Few Chicago restaurants capitalize on a thoroughfare like MAD Social ( 1140 W. Madison St.; MADSocialChicago.com ), which incorporates Madison Street into everything from menu items to, obviously, its name.
The spotthe first new restaurant from Phil Stefani Signature Restaurants in 14 yearsrecently marked its fourth anniversary by revealing a new menu. However, the menu ( featuring contemporary American cuisine ) still showcases the restaurant's inventiveness.
MAD Social is a casual, medium-sized restaurant with lots of dark woods and suitably dim lightsyet it's still inviting. The only issue with decor I saw was with space; for example, the distance between our booth and the table across the way wasn't enough to prevent servers from occasionally bumping our area.
Menu offerings were almost all incredible. Crispy Brussels sprouts ( under the "MADness" heading ) featured the vegetables shaved into a heaping mass of red cabbage, carrot, cilantro, toasted garlic chips, scallions, wonton strips and sesame seedstopped with a couple serrano pepper slices. I could've eaten this all night; my guest ( not a sprout aficionado ) tried a forkful and liked it. Needless to say, I was the one who took that dish home.
The chicken drumettes were also winners. They're stuffed with jalapeño and cheddar, wrapped in bacon and topped with Louisiana hot saucebut there's ranch blue cheese pickled celery dressing for those who need to call off a little. Speaking of spicy, the place's MAD hot sauce lavash is part of the lentil cashew hummus, which comes with green olive tapenade and baby carrotsand the presentation was pretty cool. Meatloaf cupcakes ( also wrapped in bacon ) may play with your mind with the presentation that includes mashed-potato "frosting," but they were undeniably delicious. The chicken and churro waffles made for a tasty mix of the savory and sweet, and were accompanied by maple syrup. (People are encouraged to add the house hot sauce for even more flavor.)
Then there were the shrimp and gritsa concoction of white corn grits, shrimp, and shallot-and-cherry tomato fondue in three parmesan baskets, and topped with kale chips. The cups looked really enticing. However, upon biting into one, my friend/guest immediately remarked, "Where's the seasoning?" I, sadly, had to agree; this dish had no tastemaybe cheese grits would work better.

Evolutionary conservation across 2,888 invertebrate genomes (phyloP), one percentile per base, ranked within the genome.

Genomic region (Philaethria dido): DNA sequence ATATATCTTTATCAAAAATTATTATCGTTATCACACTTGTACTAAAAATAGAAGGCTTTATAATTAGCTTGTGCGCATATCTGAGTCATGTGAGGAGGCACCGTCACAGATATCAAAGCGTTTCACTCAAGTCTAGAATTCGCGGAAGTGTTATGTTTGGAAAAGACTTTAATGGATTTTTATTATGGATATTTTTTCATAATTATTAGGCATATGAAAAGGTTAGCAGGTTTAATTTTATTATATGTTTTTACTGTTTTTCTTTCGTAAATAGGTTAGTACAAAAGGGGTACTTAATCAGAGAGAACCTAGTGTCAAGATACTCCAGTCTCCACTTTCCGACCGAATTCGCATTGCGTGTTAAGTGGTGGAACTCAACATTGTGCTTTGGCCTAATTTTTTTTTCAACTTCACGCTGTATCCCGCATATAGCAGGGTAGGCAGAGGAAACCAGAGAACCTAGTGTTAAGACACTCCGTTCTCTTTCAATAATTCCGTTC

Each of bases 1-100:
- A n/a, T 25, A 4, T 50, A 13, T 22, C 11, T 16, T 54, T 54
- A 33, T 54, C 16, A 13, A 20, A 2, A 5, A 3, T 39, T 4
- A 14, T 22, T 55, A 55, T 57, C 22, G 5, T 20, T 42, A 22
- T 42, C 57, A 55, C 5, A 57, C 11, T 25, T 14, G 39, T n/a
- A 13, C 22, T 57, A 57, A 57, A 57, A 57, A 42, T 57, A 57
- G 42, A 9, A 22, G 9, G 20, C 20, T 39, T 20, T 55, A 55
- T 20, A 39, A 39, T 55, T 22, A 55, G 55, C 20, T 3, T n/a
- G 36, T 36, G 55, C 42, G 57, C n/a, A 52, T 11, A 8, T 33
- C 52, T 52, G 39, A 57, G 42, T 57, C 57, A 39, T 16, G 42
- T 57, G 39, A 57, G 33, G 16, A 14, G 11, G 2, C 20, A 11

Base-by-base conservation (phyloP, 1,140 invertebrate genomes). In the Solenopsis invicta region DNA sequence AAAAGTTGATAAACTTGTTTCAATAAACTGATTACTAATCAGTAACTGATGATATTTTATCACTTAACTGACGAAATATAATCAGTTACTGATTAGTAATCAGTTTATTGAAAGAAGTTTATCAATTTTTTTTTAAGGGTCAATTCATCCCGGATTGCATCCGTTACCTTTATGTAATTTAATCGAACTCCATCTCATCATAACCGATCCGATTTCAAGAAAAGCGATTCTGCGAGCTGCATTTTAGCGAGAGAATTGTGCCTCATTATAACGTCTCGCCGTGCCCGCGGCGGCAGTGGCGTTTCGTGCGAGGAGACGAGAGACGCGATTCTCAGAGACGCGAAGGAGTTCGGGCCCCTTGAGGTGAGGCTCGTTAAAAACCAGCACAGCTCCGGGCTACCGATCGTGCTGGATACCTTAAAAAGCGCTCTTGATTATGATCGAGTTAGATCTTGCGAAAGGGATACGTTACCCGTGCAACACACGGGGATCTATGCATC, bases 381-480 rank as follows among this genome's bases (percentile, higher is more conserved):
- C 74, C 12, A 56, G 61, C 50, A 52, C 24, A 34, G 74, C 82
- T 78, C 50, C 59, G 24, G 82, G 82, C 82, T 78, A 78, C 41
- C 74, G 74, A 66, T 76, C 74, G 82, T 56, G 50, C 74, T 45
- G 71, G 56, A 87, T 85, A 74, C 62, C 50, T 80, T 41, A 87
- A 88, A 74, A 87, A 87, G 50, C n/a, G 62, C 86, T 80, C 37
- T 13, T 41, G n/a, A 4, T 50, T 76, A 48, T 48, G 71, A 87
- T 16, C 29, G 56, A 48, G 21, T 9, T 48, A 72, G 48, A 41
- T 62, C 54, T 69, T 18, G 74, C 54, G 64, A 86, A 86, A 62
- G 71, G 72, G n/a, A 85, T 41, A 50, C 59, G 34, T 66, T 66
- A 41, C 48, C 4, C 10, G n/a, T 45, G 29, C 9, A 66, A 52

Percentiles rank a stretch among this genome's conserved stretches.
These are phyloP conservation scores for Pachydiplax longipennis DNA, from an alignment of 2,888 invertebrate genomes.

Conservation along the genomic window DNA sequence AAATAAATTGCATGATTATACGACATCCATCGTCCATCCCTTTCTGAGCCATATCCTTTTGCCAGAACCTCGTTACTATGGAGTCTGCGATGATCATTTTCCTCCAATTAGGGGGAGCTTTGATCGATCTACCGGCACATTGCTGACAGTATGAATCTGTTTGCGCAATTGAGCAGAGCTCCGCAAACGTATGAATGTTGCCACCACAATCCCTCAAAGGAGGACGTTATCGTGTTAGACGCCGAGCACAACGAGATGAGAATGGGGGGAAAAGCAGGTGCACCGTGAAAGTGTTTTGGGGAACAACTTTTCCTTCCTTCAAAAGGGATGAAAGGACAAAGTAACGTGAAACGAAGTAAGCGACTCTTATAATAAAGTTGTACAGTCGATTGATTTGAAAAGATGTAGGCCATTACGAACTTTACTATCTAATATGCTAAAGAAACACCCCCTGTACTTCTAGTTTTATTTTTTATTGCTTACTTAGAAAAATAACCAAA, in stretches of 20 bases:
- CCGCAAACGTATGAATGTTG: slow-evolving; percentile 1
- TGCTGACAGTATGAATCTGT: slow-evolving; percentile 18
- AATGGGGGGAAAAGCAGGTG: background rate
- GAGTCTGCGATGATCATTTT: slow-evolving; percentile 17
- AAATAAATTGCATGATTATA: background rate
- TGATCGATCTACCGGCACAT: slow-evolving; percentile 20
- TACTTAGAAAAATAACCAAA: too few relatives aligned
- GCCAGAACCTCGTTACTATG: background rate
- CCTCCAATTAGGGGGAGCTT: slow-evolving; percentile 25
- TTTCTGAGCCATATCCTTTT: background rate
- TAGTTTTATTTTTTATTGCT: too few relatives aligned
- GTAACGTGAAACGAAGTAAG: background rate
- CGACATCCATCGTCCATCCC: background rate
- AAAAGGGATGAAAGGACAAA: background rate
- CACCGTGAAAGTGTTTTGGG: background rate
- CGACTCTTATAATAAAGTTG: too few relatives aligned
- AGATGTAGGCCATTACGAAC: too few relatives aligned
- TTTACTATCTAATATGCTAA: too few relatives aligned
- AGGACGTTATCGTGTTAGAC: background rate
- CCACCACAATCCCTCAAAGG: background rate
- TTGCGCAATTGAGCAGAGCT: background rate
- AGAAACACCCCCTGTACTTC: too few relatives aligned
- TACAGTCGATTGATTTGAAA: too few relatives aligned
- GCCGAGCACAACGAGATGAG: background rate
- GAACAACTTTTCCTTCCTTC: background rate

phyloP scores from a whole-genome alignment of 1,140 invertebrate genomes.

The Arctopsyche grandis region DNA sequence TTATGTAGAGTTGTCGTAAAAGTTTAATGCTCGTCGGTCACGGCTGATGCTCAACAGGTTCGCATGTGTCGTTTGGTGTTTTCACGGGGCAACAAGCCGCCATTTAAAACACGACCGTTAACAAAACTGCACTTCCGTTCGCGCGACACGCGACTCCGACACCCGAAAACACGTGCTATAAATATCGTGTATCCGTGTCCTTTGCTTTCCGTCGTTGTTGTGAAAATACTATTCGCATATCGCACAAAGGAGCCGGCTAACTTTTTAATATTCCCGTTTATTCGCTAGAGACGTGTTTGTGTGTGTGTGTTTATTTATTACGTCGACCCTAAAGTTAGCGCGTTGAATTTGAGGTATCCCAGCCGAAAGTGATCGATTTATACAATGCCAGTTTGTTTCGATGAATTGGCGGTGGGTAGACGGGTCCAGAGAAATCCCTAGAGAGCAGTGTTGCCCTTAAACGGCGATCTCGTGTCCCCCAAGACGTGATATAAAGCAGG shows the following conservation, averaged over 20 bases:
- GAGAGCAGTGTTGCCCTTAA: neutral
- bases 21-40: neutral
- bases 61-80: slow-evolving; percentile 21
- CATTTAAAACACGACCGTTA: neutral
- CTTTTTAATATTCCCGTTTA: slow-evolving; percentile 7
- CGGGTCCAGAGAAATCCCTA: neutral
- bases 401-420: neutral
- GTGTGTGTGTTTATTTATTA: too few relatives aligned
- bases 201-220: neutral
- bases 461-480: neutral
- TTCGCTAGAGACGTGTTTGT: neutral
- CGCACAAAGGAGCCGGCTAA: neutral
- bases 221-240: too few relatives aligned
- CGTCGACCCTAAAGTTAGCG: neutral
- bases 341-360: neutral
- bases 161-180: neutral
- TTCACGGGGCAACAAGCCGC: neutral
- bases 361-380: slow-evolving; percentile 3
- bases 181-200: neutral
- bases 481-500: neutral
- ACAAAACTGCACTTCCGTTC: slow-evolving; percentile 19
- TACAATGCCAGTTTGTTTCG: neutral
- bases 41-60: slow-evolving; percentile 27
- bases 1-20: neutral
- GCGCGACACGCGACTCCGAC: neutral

Pivoting from that dish, the cocktail selections are high notes, especially Rosemary's Babya take on a Moscow Mule that utilizes Ketel One rosemary-infused vodka and real ginger beer, as opposed to ginger syrup. Other items include Pretty in Pink ( Tito's Vodka, muddled strawberry and basil, lemon juice and simple syrup ) and Guapo 2.0 ( jalapeno, pineapple tequila, vanilla syrup, lime and angostura bitters ). However, be aware that cocktails are $14 each.
Speaking of names and thoroughfares, was it pure coincidence that our server was named Addisonthe daughter of a local TV news anchor who was named after a North Side street? One may never knowbut she was incredibly sweet and attentive.
In a city known for its deep-dish pizza, Labriola ( 535 N. Michigan Ave.; LabriolaCafe.com ) may have set a new standard.
The five-year-old casual Italian spot ( as well as the suburban La Barra restaurants ) marked National Pizza Day ( Feb. 9 ) by adding a unique pie: the white deep-dish pizza. This 14-inch version of this pizza ( $35 ) has bechamel Sauce, chicken, bacon, caramelized onionsand two pounds ( ! ) of cheese. ( The best part may be the caramelized cheese on the edge, called "fricka." ) My dinner companion and I could only eat one slice each, as they're thick and very rich. They were also undeniably delicious.
However, Labriola and La Barra offer far more than this soon-to-be classic pizza. Shareable small-plate dishes include grilled asparagus with fried egg, pecorino and extra virgin olive oil ( that my friend really enjoyed ); Prince Edward Island mussels; and toasted ravioli "nachos." I found the arugula ( with truffle honey, goat cheese, pears, black pepper and lemon vinaigrette ) absolutely sublime, and it's just one of several salad options that includes a Sicilian seafood version. Of course, there are loads of housemade pizzas, divided into categories such as artisan, thin-crust, deep-dish and DIY ) as well as entrees like filet sliders, Italian pepper steak, chicken Vesuvio and seared salmon. And don't forget luscious dessert offerings like the cheesecake. ( Also, Labriola has weekend brunch with pepper-and-egg sandwiches, Italian skillets, blueberry pancakes and other tempting items. )
By the way, here's a little backstory on Labriola. Rich Labriola ( who also owns a dozen's Stan's Donuts stores, including the one next door ) started the whole empire in 1993 with The Labriola Baking Company, with it eventually sold to J&J Snack Foods in 2017. Thankfully, he decided to expand into the restaurant business.
With the white deep-dish pizza, Labriola continues its tradition of outstanding Italian cuisine.
Note: Profiles/events are based on invitations arranged from restaurants and/or firms.